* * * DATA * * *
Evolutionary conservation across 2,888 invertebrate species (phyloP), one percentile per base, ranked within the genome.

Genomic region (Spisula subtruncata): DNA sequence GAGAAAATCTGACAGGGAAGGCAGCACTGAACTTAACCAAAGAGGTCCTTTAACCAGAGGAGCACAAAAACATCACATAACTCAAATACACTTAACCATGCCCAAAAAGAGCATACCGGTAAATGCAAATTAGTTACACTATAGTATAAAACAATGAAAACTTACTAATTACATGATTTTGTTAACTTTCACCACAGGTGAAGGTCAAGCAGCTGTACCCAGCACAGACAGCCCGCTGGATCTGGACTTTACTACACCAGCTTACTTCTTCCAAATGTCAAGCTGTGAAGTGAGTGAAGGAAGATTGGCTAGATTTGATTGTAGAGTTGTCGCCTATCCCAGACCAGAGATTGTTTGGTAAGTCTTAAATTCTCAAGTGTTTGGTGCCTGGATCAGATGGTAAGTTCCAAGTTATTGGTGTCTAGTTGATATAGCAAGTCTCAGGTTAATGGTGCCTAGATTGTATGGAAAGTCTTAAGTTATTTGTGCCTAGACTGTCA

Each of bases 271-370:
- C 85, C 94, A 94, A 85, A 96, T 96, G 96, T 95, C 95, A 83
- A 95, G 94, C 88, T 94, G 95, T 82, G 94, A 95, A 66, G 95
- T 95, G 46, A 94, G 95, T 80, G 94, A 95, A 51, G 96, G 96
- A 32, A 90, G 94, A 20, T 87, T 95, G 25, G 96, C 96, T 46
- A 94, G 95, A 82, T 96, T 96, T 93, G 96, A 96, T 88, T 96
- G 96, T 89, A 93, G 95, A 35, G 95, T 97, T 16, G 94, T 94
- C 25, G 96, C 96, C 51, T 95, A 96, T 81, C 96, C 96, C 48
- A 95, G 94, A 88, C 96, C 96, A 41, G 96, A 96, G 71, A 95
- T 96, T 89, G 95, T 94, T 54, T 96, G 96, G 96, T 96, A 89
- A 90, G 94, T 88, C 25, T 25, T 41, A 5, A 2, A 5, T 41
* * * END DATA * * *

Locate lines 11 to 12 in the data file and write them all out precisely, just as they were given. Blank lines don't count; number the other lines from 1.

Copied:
- A 95, G 94, A 88, C 96, C 96, A 41, G 96, A 96, G 71, A 95
- T 96, T 89, G 95, T 94, T 54, T 96, G 96, G 96, T 96, A 89